It has happened to most of us. You decide to eat out or enjoy a nice buffet and the next day you wake up staring into the toilet with indescribable pain, vomiting, and diarrhea. Was it something you ate? What is causing the malaise? You may have come down with a norovirus infection. Norovirus is highly contagious and often difficult to contain. Click To Tweet.
What is Norovirus?
Originally called the Norwalk virus, norovirus is a group of viruses which first began in Norwalk, Ohio in 1972. According to the CDC (Center for Disease Control), norovirus is the most common cause of acute gastroenteritis (infection and inflammation in the stomach and intestines).
It can be spread through contaminated food or drinks, or directly through other people. The most common foods known to be norovirus carriers are:
- Ready-to-eat meals (sandwiches, ice cream, salads, etc.) that have been handled by infected persons.
The norovirus is often found at buffets, restaurants, nursing homes, cruise ships, hospitals, child care centers, and other places with large numbers of people. Norovirus thrives in closed and crowded environments and spreads quickly.
It is thought that norovirus is merely food poisoning, but this isn’t entirely true. Food is not always involved in the transmission of norovirus, and it can be picked up through contact of an infected person. Sometimes, people confuse the stomach flu with norovirus, but they are two different viruses.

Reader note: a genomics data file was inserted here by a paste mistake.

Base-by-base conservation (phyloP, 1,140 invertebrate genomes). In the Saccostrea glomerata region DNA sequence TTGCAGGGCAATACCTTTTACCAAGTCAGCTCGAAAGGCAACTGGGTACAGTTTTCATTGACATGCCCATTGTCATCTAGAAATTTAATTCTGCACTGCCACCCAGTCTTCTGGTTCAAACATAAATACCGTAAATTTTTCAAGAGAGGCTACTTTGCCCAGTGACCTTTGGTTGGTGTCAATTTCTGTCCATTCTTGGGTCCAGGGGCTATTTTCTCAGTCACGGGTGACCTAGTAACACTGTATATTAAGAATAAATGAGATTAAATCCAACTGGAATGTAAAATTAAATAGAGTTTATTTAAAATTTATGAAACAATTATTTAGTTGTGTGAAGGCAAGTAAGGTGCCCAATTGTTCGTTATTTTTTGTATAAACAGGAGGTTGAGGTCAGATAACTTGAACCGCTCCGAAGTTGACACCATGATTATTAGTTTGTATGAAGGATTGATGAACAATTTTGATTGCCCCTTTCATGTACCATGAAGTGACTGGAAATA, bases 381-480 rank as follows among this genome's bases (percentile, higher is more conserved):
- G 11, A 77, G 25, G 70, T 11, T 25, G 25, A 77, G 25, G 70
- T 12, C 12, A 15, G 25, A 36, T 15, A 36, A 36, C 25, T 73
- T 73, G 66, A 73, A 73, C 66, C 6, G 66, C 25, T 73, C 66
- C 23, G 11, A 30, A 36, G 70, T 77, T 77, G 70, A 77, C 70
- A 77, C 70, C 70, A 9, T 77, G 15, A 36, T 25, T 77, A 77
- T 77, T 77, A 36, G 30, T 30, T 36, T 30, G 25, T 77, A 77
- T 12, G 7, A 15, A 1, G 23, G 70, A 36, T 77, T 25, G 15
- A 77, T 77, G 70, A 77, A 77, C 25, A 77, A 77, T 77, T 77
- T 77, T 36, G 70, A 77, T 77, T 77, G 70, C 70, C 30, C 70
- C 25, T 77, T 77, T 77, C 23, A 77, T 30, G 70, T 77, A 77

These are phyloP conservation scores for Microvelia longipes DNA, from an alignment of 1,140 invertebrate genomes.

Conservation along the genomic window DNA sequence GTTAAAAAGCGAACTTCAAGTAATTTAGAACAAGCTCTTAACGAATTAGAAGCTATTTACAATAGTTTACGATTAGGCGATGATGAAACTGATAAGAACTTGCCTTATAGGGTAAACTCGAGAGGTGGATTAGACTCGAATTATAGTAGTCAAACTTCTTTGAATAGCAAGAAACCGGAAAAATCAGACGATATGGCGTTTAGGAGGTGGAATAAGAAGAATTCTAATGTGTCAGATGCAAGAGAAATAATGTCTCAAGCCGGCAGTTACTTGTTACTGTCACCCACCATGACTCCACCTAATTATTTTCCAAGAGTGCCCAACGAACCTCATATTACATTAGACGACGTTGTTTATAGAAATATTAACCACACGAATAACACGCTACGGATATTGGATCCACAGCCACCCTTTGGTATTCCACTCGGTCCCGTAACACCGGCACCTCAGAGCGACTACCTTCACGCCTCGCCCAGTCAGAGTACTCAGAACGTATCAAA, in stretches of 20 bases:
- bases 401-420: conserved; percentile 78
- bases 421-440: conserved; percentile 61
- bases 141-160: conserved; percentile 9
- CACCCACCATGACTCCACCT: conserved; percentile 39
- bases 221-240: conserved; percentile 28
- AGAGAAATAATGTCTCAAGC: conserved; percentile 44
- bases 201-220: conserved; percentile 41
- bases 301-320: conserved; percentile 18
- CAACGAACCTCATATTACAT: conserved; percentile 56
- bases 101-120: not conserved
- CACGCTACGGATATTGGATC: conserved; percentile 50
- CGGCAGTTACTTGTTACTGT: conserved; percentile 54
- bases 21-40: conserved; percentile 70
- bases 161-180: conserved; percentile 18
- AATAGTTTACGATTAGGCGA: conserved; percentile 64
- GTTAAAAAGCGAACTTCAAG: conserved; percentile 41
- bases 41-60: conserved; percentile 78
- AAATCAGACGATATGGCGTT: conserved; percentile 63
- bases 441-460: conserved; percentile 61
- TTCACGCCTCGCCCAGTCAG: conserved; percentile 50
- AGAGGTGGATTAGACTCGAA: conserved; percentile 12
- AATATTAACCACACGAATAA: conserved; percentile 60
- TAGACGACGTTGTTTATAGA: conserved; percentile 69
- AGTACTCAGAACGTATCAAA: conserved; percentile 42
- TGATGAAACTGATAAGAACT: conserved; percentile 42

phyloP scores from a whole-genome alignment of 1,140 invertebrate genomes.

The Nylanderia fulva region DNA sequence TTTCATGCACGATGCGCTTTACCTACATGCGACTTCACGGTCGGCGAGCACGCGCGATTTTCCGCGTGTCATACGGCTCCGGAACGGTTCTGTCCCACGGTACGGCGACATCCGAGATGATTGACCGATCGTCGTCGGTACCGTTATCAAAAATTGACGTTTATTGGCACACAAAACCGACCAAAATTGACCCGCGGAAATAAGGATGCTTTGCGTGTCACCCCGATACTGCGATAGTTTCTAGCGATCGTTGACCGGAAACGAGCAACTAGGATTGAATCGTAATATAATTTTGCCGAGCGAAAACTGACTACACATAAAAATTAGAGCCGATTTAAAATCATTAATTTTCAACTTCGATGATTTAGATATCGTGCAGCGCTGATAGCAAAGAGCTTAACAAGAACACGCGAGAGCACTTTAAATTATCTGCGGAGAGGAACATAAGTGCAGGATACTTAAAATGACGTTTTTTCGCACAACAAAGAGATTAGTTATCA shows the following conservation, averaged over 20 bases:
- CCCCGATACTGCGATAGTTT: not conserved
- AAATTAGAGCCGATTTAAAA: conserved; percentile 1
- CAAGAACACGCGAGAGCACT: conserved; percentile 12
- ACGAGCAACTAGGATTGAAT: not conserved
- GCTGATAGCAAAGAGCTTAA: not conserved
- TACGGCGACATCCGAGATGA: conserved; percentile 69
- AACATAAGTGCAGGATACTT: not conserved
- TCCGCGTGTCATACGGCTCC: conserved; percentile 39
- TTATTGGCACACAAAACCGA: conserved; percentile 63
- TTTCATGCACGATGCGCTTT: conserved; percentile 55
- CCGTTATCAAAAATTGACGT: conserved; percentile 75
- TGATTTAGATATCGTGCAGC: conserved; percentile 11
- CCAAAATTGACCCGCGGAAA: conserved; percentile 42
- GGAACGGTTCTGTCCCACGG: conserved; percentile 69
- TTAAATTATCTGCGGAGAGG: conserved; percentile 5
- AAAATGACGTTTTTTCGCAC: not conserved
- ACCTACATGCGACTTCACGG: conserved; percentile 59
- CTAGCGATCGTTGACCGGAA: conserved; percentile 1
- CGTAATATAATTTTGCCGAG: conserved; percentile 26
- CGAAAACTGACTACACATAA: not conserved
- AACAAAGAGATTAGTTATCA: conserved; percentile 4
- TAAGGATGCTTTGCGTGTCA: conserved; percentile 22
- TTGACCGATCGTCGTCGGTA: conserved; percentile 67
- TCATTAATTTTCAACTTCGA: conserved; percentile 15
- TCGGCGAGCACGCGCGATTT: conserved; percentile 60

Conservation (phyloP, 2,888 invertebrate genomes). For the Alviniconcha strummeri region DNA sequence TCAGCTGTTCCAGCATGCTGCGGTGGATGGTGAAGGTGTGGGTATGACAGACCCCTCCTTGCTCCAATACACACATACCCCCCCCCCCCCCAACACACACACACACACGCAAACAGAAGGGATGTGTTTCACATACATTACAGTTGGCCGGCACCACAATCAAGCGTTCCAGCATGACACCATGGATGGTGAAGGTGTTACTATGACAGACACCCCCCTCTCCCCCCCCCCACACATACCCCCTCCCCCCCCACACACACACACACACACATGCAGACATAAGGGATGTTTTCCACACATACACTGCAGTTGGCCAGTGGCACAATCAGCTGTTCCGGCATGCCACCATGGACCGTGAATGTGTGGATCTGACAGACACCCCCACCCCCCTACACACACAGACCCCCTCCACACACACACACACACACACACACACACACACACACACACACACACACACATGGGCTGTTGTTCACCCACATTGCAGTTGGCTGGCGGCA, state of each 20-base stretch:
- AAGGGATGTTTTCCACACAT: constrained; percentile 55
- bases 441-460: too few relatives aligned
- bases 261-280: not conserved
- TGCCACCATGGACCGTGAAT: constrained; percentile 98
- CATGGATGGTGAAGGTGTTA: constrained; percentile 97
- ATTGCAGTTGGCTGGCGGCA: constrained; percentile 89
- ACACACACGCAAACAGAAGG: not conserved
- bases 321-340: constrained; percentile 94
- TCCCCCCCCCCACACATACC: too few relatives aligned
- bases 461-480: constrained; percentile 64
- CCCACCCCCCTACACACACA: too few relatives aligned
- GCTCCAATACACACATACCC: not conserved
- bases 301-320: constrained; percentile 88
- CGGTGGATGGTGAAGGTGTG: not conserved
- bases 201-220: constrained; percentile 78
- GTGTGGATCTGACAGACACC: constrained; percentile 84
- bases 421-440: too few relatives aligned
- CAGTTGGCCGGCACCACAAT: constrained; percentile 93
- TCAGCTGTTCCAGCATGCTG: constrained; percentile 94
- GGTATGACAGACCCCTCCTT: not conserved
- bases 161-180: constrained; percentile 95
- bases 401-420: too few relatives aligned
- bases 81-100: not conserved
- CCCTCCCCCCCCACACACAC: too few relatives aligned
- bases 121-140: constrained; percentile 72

Symptoms of Norovirus
SIgns and symptoms of norovirus usually make an appearance between 12 and 24 hours after exposure and can last 1 to 3 days. Some common symptoms of norovirus are:
- Muscle aches
- Low-grade fever
- Abdominal cramping and pain
Risk Factors for Norovirus
There are some risks associated with norovirus infection. If your symptoms and diarrhea are persistent, you need to seek medical assistance. Other risk factors include a weakened immune system and a higher likelihood that you will spread the virus to others. Health complications can lead to:
- Decreased urine and dehydration
Unfortunately, there is no specific treatment for norovirus and your recuperation length is directly related to your immune function. If you have been infected, it is imperative you stay well hydrated, avoid sugary drinks, eat a bland diet of crackers, soup or broth, banana, or yogurt. Again, if your symptoms persist, it is important to visit your doctor. Norovirus causes approximately 800 deaths per year (typically young children and the elderly).
While norovirus is highly contagious, it can be prevented. Here are some easy ways to help prevent norovirus outbreaks:
- Water and food testing from a reputable microbial testing lab
- Wash hand thoroughly before and after eating out
- Wash vegetables and fruits well prior to consuming them
- Dispose of items with fecal matter or vomit immediately (diapers, etc.)
- If you are infected, take off work to halt the further spread
Staying Safe from Norovirus Infection
Norovirus accounts for 50% of the food-related illnesses in the United States. By educating yourself and practicing safe preventative measures, you can help your family and yourself safe from norovirus infection.
To learn more about how you can stay safe and prevent norovirus, Contact Us.